Miner Economics Part 2 — The Forks

(Note — I wrote this piece at the end of October, before 2x was “suspended” — there is an update to this piece below)

All software upgrades in decentralized protocols (called “forks” since they must “fork” off the main blockchain onto a new chain) must be supported by all factions within their respective ecosystems — the core developers, the users/consumers, as well as the miners. If a small minority of miners, investor activists (i.e Roger Ver), and/or developers don’t agree with the proposed upgrade, they can instigate a separate fork that boasts an entirely new cryptocurrency.

When a fork or specific upgrade must be initiated in a decentralized protocol, miners generally “signal” intent to join the proposed upgrade. Signaling intent may be done in two ways — firstly, through a simple line of text written in a block (i.e. “yes, I support SegWit”) which is not a guarantee that miner support will actually be carried out at the time of the upgrade, and secondly (and more robustly), a technical signaling of intent in which the miner software must be changed in order for the signal to be seen.

As discussed in Miner Economics Part 1, miners hold significant influence within decentralized networks. Although miners are monetarily incentivized, they can essentially create and mine new blockchains at a loss, provided there are opaque longer-term incentives on the table not visible to the observer. The cryptocurrencies that are spawned due to miner activation have arguably less real-world applicability than those hard fork upgrades initiated by the core development team (i.e. such as Ethereum’s Casper upgrade to Proof of Stake consensus). This is incredibly ironic in the case of Bitcoin Cash (BCH) for example, which was created to run 8MB blocks for increased transaction speed in the hopes of spurring global adoption by consumers and merchants, and mainly to prevent the User Activated Soft Fork — BIP148 — from happening (which would’ve drastically reduced miner fees and thus profits).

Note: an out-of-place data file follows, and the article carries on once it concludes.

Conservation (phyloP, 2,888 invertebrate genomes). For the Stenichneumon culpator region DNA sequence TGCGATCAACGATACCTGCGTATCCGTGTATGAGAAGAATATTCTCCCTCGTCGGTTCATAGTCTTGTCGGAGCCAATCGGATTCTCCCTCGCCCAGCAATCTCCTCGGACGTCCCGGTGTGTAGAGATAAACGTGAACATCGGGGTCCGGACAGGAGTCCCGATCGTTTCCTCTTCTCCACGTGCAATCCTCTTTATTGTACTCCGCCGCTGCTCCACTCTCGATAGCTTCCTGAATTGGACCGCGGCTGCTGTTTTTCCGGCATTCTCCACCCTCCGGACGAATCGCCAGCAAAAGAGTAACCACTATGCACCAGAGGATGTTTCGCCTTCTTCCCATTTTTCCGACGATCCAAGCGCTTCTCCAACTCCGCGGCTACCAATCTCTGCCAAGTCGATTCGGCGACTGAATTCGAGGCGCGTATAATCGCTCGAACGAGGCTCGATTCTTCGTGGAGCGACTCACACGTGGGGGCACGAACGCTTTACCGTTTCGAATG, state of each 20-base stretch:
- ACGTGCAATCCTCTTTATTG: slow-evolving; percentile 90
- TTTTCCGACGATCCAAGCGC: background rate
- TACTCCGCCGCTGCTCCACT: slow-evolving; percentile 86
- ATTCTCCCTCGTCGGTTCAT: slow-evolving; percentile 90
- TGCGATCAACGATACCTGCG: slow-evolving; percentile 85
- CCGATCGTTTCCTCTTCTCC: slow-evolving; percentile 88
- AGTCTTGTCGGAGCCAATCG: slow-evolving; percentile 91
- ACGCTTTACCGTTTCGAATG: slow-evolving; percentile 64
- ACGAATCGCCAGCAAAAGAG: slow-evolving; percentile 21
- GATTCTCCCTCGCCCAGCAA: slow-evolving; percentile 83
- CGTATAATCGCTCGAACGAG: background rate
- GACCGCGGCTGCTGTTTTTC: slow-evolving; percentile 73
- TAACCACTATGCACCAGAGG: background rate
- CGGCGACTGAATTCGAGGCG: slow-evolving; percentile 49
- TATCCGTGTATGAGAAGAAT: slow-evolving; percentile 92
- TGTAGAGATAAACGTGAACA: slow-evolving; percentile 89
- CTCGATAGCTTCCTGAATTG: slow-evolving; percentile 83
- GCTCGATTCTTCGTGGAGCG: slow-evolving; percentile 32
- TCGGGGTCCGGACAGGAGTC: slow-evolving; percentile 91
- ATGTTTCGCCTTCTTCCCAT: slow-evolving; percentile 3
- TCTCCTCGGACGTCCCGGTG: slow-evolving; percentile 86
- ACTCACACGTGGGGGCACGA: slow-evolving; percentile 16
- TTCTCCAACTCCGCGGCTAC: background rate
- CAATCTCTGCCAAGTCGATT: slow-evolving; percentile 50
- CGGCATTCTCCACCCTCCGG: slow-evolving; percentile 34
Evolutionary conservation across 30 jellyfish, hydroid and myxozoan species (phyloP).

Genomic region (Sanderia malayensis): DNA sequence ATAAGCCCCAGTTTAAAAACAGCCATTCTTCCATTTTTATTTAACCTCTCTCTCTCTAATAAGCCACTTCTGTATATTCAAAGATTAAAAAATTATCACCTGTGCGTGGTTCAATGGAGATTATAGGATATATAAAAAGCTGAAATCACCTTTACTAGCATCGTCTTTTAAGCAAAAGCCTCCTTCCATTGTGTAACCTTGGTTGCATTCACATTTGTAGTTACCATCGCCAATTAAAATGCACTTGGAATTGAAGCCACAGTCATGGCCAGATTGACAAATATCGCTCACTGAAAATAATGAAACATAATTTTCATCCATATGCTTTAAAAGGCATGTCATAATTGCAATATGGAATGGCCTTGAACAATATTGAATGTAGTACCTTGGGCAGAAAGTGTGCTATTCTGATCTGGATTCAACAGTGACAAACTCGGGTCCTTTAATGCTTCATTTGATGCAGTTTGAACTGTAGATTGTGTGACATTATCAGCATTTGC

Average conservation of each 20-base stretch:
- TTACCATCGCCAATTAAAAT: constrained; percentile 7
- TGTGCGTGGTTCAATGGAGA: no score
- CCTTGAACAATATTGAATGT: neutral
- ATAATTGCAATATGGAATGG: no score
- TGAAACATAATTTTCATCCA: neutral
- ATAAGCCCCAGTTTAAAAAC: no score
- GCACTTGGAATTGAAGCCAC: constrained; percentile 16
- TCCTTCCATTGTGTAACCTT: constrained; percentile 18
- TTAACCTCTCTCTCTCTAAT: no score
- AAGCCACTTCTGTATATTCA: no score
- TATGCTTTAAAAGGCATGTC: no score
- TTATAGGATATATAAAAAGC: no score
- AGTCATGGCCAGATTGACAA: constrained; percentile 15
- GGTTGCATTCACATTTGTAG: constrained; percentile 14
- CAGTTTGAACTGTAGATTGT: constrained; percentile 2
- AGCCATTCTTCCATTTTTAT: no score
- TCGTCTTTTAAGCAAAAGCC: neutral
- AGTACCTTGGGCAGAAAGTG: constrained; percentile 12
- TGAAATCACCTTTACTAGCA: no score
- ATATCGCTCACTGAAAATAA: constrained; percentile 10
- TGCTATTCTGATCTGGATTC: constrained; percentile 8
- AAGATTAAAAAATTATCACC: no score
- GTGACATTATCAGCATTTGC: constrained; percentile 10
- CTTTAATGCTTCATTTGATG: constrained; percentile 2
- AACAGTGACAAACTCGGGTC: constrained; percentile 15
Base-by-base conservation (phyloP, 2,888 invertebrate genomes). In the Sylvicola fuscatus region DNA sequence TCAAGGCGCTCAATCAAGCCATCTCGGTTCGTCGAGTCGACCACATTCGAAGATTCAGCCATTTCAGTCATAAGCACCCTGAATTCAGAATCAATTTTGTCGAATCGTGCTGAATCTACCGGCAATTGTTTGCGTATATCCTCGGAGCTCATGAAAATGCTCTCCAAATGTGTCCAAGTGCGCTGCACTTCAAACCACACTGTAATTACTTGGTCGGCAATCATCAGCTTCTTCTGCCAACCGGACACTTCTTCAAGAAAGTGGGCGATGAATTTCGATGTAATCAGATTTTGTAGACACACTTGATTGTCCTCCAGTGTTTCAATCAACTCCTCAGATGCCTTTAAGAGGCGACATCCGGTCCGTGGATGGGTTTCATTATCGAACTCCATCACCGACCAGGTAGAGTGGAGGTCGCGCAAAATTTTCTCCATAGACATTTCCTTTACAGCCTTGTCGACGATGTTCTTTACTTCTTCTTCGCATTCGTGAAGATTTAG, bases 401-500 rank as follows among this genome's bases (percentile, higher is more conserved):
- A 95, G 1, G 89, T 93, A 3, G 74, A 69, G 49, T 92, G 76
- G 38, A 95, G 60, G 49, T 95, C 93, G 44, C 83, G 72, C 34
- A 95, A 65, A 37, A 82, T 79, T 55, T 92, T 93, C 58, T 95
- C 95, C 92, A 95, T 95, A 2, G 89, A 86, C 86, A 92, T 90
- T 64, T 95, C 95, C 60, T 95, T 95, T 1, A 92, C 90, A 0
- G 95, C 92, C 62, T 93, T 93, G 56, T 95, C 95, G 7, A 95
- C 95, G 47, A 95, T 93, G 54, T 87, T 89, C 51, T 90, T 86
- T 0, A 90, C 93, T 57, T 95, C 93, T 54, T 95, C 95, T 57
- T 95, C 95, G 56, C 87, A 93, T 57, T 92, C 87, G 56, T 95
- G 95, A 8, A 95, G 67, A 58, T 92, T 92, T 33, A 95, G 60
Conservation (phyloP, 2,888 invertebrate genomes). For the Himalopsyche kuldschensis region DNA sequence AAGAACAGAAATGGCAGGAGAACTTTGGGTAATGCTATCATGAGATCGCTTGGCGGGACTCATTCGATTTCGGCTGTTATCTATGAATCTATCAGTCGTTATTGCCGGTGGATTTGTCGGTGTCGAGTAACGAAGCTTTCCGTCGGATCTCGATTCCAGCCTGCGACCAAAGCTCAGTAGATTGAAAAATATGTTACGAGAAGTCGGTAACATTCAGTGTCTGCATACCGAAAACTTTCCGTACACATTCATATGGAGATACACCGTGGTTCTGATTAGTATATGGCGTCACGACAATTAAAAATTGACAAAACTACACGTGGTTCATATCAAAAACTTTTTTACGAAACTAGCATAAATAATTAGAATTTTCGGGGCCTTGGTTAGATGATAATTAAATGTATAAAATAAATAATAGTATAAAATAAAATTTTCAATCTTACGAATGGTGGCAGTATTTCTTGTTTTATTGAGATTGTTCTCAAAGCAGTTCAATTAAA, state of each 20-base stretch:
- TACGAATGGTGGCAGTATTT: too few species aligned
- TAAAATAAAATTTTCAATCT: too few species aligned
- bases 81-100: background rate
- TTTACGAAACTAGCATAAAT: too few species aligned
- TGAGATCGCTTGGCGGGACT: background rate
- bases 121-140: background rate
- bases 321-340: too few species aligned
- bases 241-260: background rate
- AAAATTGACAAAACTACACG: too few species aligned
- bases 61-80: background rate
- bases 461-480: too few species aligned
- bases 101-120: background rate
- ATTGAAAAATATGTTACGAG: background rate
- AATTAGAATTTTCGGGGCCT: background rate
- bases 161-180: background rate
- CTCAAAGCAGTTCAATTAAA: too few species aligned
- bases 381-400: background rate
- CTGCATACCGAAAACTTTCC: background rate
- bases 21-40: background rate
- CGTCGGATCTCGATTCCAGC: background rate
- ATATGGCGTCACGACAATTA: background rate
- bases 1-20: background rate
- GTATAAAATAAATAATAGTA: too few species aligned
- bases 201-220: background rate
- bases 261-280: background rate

Bitcoin Cash is unique in that it has little to no actual users and is primarily run by the major mining operators that jump to and from the main Bitcoin network chain depending on BCH’s “profitability ratio” consisting of current price as well as current difficulty (i.e. hash rate). For a very excellent insight into this ratio please see Jimmy Song’s piece here https://bitcointechtalk.com/mining-btc-bch-past-present-and-future-e9432315aa47 as well as a blog post from Chainalysis here https://blog.chainalysis.com/cryptocurrencies-cannot-die/.

Currently, Bitcoin Cash difficulty has leveled and has seen an even profit rate since October 8th (see https://bitinfocharts.com/comparison/mining_profitability-bch.html).

So who actually transacts on the BCH blockchain? It would appear to be the major BTC miners, the crypto exchanges that list BCH, as well as crypto traders/speculators. Thus, rather than providing a tangible, real-world use case, Bitcoin Cash was solely created to withstand a BTC miner profitability reduction which would’ve occurred with the introduction of the UASF/BIP 148. Additionally, thanks to its Emergency Difficulty Adjustment (EDA), BCH can provide enough monetary incentive to miners to ensure its longevity. *